Patent Term Adjustments and Extensions: Leveraging Recent Decisions and USPTO Rule Changes

A live 90-minute premium CLE video webinar with interactive Q&A

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Tuesday, November 15, 2022

1:00pm-2:30pm EST, 10:00am-11:30am PST

Early Registration Discount Deadline, Friday, October 21, 2022

or call 1-800-926-7926

This CLE course will guide IP counsel in calculating patent term adjustments, understanding the interplay with patent term extensions, examining recent court treatment, and offering approaches for preserving rights and maximizing patent term adjustments and extensions.

Description

After the Federal Circuit's decision in Novartis v. Kappos (2014) holding that filing a request for continued examination (RCE) stops the accumulation of B-delay, the USPTO implemented PTA rule changes in 2015: "Changes to Patent Term Adjustment in View of the Federal Circuit Decision in Novartis v. Lee." In July 2022, the USPTO proposed to revise the rules of practice about patent term adjustment regarding information disclosure statements.

Since then, the Federal Circuit decided Gilead Sciences Inc. v. Lee (2015), Mohsenzadeh v. Lee (2015), Daiichi Sankyo Co. Ltd. v. Lee (2015), Pfizer v. Lee (Fed. Cir. 2016), and Actelion Pharm Ltd. v. Matal (Fed. Cir. 2018). In Gilead, the Federal Circuit upheld the USPTO's PTA calculation that subtracted days between Gilead filing a response to a restriction requirement and a supplemental IDS. In Mohsenzadeh, Pfizer, and Actelion, the Federal Circuit addressed A-delay, holding that a patent is only entitled to PTA for a delay in the prosecution of the application form which the patent directly issued not the application from which it derived priority. In Daiichi, the Federal Circuit again decided in favor of the USPTO regarding the "interim procedure" instituted post-Wyeth.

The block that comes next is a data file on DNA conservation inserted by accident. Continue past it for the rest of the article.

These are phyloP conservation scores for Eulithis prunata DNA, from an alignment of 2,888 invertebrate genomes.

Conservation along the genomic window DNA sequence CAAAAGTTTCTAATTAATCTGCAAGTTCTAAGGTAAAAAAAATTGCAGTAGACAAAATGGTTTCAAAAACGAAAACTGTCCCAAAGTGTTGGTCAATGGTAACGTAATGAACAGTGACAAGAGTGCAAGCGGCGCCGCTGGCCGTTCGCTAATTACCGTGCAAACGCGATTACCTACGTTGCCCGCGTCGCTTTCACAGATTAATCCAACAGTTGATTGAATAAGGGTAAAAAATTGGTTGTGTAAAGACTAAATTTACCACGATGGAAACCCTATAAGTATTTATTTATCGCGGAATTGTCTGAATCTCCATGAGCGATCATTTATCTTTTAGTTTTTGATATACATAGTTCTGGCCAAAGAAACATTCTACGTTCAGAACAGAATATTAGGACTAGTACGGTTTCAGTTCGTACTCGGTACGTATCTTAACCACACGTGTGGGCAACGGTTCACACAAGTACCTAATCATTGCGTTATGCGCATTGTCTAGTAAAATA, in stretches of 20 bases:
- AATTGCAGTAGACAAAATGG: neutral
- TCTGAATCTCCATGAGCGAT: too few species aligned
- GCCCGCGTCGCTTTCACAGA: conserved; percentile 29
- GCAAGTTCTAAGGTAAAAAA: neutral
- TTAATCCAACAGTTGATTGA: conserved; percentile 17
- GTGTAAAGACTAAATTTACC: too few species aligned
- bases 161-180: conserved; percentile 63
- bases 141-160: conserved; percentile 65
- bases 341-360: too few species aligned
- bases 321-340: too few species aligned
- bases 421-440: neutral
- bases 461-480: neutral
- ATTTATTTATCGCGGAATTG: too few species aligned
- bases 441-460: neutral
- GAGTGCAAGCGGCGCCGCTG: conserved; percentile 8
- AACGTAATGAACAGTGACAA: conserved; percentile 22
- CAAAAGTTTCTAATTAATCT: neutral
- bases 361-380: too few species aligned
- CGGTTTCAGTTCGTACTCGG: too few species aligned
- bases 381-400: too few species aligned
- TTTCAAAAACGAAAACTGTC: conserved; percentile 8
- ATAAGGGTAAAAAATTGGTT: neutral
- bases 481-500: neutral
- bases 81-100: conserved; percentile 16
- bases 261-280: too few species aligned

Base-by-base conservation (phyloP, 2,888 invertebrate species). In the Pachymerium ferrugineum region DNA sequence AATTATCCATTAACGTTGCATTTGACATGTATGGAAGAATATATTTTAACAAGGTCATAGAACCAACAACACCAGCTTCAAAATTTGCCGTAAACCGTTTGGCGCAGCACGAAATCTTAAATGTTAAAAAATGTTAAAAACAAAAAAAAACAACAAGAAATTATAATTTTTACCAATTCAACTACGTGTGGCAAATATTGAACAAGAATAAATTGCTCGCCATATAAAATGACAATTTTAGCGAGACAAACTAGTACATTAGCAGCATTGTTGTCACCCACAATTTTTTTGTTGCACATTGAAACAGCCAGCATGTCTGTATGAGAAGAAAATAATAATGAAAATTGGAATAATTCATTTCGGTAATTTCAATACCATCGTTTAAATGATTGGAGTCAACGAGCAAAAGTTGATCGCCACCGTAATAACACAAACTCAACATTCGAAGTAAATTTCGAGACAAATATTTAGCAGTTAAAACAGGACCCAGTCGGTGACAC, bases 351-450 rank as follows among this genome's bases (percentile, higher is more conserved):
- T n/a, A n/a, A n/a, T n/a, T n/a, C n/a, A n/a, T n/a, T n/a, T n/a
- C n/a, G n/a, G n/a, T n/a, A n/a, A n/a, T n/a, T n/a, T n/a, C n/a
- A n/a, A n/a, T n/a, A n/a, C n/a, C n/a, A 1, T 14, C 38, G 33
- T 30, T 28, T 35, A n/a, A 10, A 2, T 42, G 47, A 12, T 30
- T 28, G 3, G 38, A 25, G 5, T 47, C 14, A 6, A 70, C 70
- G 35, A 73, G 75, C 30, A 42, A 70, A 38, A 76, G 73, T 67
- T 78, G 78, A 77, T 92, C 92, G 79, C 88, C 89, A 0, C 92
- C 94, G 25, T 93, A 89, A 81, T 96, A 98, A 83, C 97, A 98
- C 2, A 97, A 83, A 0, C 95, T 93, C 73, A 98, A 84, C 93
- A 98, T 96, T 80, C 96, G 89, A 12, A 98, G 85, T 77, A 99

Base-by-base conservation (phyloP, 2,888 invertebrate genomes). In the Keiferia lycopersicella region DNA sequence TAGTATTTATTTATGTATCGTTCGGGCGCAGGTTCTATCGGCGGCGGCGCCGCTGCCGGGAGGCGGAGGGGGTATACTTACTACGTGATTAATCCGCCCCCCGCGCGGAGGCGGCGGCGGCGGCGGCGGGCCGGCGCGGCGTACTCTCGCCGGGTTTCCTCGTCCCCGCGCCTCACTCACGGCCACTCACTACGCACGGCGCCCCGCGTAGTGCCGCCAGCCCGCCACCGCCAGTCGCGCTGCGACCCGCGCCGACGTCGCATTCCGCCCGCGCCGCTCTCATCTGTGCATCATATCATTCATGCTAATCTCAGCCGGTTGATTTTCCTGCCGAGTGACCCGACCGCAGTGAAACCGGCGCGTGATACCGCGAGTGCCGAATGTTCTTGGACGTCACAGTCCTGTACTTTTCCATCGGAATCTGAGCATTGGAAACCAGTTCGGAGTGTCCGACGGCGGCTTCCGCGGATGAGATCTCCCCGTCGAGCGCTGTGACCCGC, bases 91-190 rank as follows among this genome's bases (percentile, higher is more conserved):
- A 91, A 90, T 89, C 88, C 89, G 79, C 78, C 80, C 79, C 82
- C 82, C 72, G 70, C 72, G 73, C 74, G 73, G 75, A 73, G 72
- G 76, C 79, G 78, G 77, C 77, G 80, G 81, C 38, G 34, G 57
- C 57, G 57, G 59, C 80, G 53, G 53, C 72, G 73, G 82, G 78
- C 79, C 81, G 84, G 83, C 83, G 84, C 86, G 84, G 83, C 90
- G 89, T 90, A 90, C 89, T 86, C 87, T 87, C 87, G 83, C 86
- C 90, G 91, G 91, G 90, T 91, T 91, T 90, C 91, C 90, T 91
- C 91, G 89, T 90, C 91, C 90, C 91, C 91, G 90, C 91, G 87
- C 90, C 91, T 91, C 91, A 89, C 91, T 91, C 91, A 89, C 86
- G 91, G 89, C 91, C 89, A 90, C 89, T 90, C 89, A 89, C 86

We have district court decisions, such as Supernus Pharms. Inc. and United Therapeutics v. Lee, (E.D. Va. 2016), appeal pending, challenging the USPTO's application of its rules and Gilead in its PTA calculations. The impact of prosecution actions on eventual PTA remains an essential aspect of practitioners' considerations as the case law evolves.

Patent term extensions under 35 U.S.C. 156 were designed to create new incentives for the research and development of specific products subject to pre-market government approval by a regulatory agency. The statute enables the owners of patents on certain human drugs, food or color additives, medical devices, animal drugs, and veterinary biological products to restore to the terms of those patents some of the time lost while awaiting pre-market government approval from a regulatory agency.

These extensions can be significant for some products, primarily pharmaceutical products. There is little room for error in these applications, as a denied application can mean the loss of millions to billions of dollars. Familiarity with the statute, governing rules, and legal precedent is thus crucial.

Listen as our authoritative panel of patent attorneys, in combination having well over 100 years of practical U.S. patent law experience, examines the recent developments for PTAs and their potential impact, methods for calculating PTA, and what can be done to preserve rights, and offers best practices for maximizing PTA. Also included in the discussion will be patent term extension considerations.

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Outline

  1. Recent case law developments
  2. Calculating PTA
    1. 14-4-4-4
    2. Wyeth 3 yr. pendency
    3. RCE and terminal disclaimer impact
  3. Patent term extensions
    1. Eligibility
    2. Calculation
    3. Restrictions on PTE
  4. Best practices
    1. Preservation of rights
    2. Maximizing PTA vs. PTE

Benefits

The panel will review these and other highly relevant issues:

  • What are the lessons from the recent Federal Circuit decisions regarding the patent term calculation?
  • How will the recent changes for the USPTO alter the landscape for PTA and PTE practice?
  • What best practices should patent applicants take to preserve rights and maximize PTA and PTE?

Faculty

Irving, Thomas
Thomas L. Irving

Partner
Finnegan Henderson Farabow Garrett & Dunner

Mr. Irving has 35 years of experience in the field of IP law. His practice includes due diligence, patent prosecution,...  |  Read More

MacAlpine, Jill
Jill K. MacAlpine, Ph.D.

Partner
Finnegan Henderson Farabow Garrett & Dunner

Dr. MacAlpine practices patent procurement, due diligence investigations, opinion work, and client counseling,...  |  Read More

Van Horn, Charles
Charles E. Van Horn

Senior Counsel
Finnegan Henderson Farabow Garrett & Dunner

Mr. Van Horn has a strong working knowledge of the specialized areas of patent reexamination, patent term extension,...  |  Read More

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